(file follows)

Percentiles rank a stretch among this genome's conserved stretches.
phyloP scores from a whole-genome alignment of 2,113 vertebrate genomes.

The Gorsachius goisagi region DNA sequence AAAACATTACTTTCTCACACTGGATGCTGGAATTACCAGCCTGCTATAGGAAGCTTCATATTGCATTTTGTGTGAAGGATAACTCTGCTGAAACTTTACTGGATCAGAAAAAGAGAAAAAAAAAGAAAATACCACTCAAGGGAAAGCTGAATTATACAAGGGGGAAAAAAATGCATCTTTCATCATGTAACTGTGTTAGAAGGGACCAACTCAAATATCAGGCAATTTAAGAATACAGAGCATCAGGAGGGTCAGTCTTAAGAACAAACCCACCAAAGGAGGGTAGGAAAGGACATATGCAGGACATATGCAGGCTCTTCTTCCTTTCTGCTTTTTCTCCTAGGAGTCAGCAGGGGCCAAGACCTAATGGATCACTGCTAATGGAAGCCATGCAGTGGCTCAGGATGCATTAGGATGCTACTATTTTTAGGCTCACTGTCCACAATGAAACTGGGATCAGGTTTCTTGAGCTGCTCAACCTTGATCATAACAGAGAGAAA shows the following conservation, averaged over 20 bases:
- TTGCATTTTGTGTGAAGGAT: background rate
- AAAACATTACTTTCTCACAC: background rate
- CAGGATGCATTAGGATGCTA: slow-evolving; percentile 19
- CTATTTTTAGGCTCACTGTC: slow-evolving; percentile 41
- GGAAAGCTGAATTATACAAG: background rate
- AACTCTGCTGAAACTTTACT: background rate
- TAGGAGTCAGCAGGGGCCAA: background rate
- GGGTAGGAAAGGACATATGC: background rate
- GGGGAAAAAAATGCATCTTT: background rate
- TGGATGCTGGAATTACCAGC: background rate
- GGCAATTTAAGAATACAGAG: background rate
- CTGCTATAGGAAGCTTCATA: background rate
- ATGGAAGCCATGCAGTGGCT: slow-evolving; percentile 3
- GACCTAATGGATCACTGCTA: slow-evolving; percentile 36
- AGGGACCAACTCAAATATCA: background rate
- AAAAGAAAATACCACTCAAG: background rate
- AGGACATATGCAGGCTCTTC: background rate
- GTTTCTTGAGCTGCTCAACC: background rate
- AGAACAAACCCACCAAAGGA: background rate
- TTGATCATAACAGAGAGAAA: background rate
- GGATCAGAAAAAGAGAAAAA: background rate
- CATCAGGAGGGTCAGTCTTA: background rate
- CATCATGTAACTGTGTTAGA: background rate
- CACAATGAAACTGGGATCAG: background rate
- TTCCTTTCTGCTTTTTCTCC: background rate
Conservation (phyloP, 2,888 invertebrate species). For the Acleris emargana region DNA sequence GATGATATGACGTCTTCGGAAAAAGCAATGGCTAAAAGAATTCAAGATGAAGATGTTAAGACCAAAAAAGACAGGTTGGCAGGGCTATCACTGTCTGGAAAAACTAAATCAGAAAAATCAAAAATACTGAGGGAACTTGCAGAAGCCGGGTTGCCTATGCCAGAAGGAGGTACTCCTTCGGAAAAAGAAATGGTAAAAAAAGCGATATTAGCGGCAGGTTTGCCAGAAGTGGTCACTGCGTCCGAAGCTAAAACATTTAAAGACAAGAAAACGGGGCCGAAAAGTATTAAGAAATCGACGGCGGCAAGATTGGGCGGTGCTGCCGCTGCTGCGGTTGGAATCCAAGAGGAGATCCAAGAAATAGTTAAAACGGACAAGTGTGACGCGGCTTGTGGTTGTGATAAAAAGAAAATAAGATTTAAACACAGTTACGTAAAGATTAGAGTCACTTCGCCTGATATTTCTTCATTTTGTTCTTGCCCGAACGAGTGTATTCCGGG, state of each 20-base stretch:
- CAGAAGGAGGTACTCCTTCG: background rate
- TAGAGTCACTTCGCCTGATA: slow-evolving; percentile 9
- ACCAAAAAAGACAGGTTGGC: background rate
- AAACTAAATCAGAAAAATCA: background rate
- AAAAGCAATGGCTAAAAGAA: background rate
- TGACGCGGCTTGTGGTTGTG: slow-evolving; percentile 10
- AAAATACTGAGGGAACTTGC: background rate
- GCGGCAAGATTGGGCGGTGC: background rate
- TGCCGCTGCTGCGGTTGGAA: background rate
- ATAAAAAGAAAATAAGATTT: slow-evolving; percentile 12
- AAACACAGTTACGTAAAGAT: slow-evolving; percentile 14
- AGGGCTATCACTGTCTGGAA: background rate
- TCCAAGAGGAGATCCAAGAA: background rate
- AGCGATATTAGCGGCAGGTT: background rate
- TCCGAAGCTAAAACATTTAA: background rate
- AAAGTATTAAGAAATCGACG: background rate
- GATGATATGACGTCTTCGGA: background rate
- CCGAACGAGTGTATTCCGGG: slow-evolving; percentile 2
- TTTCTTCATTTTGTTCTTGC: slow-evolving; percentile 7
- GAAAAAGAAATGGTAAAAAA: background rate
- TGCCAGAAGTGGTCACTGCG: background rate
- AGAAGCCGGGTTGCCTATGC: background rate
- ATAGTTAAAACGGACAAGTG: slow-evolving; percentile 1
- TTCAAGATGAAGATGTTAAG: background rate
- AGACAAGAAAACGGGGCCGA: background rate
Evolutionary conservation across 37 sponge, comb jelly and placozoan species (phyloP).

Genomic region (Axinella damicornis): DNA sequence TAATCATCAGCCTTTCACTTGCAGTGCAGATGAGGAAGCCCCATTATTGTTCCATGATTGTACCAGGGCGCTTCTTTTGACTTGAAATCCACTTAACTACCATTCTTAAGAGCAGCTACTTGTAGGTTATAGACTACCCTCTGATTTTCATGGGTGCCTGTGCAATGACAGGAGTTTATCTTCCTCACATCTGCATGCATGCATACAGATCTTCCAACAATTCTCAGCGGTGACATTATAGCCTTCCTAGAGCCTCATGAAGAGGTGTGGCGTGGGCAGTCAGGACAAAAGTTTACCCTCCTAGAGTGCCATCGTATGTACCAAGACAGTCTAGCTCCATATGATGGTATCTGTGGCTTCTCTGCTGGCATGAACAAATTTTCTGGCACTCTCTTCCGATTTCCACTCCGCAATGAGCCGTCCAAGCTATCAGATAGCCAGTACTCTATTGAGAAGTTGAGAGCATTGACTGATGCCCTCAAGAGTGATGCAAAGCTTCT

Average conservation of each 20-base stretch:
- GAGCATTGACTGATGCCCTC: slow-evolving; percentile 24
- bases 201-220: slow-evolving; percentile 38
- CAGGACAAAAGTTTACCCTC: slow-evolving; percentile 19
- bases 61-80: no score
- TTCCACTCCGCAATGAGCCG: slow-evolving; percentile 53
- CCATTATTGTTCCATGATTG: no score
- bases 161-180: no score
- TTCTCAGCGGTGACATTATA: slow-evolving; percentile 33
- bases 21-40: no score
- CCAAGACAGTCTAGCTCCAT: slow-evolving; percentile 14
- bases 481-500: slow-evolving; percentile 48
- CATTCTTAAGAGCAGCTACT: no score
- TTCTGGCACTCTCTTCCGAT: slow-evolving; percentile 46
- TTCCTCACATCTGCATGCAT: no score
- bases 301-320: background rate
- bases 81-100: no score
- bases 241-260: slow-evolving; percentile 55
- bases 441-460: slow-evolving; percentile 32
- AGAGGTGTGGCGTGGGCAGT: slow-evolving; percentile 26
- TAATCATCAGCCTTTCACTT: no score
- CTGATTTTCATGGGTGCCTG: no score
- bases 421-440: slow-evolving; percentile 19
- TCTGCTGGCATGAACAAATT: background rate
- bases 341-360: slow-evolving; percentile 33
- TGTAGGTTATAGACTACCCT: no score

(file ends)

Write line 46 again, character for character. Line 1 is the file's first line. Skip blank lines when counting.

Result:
- GATGATATGACGTCTTCGGA: background rate